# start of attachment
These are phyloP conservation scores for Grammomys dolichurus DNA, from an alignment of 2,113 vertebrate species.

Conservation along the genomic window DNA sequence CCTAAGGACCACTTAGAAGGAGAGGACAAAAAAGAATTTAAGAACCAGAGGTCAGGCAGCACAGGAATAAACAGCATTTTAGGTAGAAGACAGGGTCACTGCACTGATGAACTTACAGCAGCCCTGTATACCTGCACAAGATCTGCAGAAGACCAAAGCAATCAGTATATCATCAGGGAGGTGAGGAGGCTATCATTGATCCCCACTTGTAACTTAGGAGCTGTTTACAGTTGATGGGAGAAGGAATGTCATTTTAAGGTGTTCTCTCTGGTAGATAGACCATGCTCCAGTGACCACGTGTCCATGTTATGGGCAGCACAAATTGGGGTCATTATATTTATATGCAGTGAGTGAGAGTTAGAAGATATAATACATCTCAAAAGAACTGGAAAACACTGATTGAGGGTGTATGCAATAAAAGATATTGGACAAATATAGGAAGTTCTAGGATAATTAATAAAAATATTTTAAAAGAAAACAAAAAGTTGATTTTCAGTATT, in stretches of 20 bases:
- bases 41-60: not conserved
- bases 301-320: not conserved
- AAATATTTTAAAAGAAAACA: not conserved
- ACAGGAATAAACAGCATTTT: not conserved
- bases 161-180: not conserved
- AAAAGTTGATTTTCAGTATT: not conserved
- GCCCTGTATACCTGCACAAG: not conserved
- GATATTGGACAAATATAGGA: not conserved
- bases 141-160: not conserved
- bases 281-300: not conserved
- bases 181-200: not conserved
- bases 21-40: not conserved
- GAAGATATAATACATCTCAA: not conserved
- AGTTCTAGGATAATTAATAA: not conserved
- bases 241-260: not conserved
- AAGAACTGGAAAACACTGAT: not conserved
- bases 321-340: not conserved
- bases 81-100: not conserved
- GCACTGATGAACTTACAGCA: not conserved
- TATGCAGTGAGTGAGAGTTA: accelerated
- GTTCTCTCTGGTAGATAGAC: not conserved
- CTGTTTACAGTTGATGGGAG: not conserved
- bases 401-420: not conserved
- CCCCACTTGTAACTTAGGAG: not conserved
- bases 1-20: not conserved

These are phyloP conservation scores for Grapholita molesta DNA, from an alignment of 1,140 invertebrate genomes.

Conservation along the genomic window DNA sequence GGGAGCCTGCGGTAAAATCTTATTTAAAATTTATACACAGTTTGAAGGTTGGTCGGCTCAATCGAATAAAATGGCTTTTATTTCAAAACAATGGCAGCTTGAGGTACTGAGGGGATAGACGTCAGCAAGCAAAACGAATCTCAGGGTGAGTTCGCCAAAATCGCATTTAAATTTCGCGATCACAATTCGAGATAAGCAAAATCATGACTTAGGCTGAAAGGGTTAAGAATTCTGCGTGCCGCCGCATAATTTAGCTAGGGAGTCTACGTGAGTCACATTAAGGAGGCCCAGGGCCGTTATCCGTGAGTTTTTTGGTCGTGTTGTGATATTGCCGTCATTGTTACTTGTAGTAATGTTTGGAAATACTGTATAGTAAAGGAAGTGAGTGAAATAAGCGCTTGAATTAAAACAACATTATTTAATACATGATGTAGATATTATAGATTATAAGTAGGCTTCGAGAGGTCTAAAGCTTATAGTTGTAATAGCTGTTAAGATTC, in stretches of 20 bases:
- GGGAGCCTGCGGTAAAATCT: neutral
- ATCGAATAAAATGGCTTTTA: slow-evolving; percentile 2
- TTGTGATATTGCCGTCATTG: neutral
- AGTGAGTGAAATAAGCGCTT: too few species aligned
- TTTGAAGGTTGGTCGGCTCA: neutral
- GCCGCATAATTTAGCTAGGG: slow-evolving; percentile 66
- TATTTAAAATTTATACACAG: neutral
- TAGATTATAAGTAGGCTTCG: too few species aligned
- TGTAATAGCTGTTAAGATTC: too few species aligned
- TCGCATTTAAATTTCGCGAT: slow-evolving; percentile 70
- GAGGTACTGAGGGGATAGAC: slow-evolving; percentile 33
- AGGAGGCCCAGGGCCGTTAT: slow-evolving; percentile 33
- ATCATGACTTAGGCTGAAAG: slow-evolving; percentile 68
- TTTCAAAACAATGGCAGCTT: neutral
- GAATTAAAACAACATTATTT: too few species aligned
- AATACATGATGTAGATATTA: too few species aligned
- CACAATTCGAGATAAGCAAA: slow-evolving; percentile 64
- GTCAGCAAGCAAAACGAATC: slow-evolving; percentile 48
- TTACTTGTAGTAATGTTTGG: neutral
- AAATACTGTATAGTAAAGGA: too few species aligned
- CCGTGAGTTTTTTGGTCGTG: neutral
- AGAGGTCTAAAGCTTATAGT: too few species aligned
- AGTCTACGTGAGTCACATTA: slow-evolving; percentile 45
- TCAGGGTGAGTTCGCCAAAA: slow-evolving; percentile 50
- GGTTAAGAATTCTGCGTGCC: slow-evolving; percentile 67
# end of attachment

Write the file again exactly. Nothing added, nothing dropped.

These are phyloP conservation scores for Grammomys dolichurus DNA, from an alignment of 2,113 vertebrate species.

Conservation along the genomic window DNA sequence CCTAAGGACCACTTAGAAGGAGAGGACAAAAAAGAATTTAAGAACCAGAGGTCAGGCAGCACAGGAATAAACAGCATTTTAGGTAGAAGACAGGGTCACTGCACTGATGAACTTACAGCAGCCCTGTATACCTGCACAAGATCTGCAGAAGACCAAAGCAATCAGTATATCATCAGGGAGGTGAGGAGGCTATCATTGATCCCCACTTGTAACTTAGGAGCTGTTTACAGTTGATGGGAGAAGGAATGTCATTTTAAGGTGTTCTCTCTGGTAGATAGACCATGCTCCAGTGACCACGTGTCCATGTTATGGGCAGCACAAATTGGGGTCATTATATTTATATGCAGTGAGTGAGAGTTAGAAGATATAATACATCTCAAAAGAACTGGAAAACACTGATTGAGGGTGTATGCAATAAAAGATATTGGACAAATATAGGAAGTTCTAGGATAATTAATAAAAATATTTTAAAAGAAAACAAAAAGTTGATTTTCAGTATT, in stretches of 20 bases:
- bases 41-60: not conserved
- bases 301-320: not conserved
- AAATATTTTAAAAGAAAACA: not conserved
- ACAGGAATAAACAGCATTTT: not conserved
- bases 161-180: not conserved
- AAAAGTTGATTTTCAGTATT: not conserved
- GCCCTGTATACCTGCACAAG: not conserved
- GATATTGGACAAATATAGGA: not conserved
- bases 141-160: not conserved
- bases 281-300: not conserved
- bases 181-200: not conserved
- bases 21-40: not conserved
- GAAGATATAATACATCTCAA: not conserved
- AGTTCTAGGATAATTAATAA: not conserved
- bases 241-260: not conserved
- AAGAACTGGAAAACACTGAT: not conserved
- bases 321-340: not conserved
- bases 81-100: not conserved
- GCACTGATGAACTTACAGCA: not conserved
- TATGCAGTGAGTGAGAGTTA: accelerated
- GTTCTCTCTGGTAGATAGAC: not conserved
- CTGTTTACAGTTGATGGGAG: not conserved
- bases 401-420: not conserved
- CCCCACTTGTAACTTAGGAG: not conserved
- bases 1-20: not conserved

These are phyloP conservation scores for Grapholita molesta DNA, from an alignment of 1,140 invertebrate genomes.

Conservation along the genomic window DNA sequence GGGAGCCTGCGGTAAAATCTTATTTAAAATTTATACACAGTTTGAAGGTTGGTCGGCTCAATCGAATAAAATGGCTTTTATTTCAAAACAATGGCAGCTTGAGGTACTGAGGGGATAGACGTCAGCAAGCAAAACGAATCTCAGGGTGAGTTCGCCAAAATCGCATTTAAATTTCGCGATCACAATTCGAGATAAGCAAAATCATGACTTAGGCTGAAAGGGTTAAGAATTCTGCGTGCCGCCGCATAATTTAGCTAGGGAGTCTACGTGAGTCACATTAAGGAGGCCCAGGGCCGTTATCCGTGAGTTTTTTGGTCGTGTTGTGATATTGCCGTCATTGTTACTTGTAGTAATGTTTGGAAATACTGTATAGTAAAGGAAGTGAGTGAAATAAGCGCTTGAATTAAAACAACATTATTTAATACATGATGTAGATATTATAGATTATAAGTAGGCTTCGAGAGGTCTAAAGCTTATAGTTGTAATAGCTGTTAAGATTC, in stretches of 20 bases:
- GGGAGCCTGCGGTAAAATCT: neutral
- ATCGAATAAAATGGCTTTTA: slow-evolving; percentile 2
- TTGTGATATTGCCGTCATTG: neutral
- AGTGAGTGAAATAAGCGCTT: too few species aligned
- TTTGAAGGTTGGTCGGCTCA: neutral
- GCCGCATAATTTAGCTAGGG: slow-evolving; percentile 66
- TATTTAAAATTTATACACAG: neutral
- TAGATTATAAGTAGGCTTCG: too few species aligned
- TGTAATAGCTGTTAAGATTC: too few species aligned
- TCGCATTTAAATTTCGCGAT: slow-evolving; percentile 70
- GAGGTACTGAGGGGATAGAC: slow-evolving; percentile 33
- AGGAGGCCCAGGGCCGTTAT: slow-evolving; percentile 33
- ATCATGACTTAGGCTGAAAG: slow-evolving; percentile 68
- TTTCAAAACAATGGCAGCTT: neutral
- GAATTAAAACAACATTATTT: too few species aligned
- AATACATGATGTAGATATTA: too few species aligned
- CACAATTCGAGATAAGCAAA: slow-evolving; percentile 64
- GTCAGCAAGCAAAACGAATC: slow-evolving; percentile 48
- TTACTTGTAGTAATGTTTGG: neutral
- AAATACTGTATAGTAAAGGA: too few species aligned
- CCGTGAGTTTTTTGGTCGTG: neutral
- AGAGGTCTAAAGCTTATAGT: too few species aligned
- AGTCTACGTGAGTCACATTA: slow-evolving; percentile 45
- TCAGGGTGAGTTCGCCAAAA: slow-evolving; percentile 50
- GGTTAAGAATTCTGCGTGCC: slow-evolving; percentile 67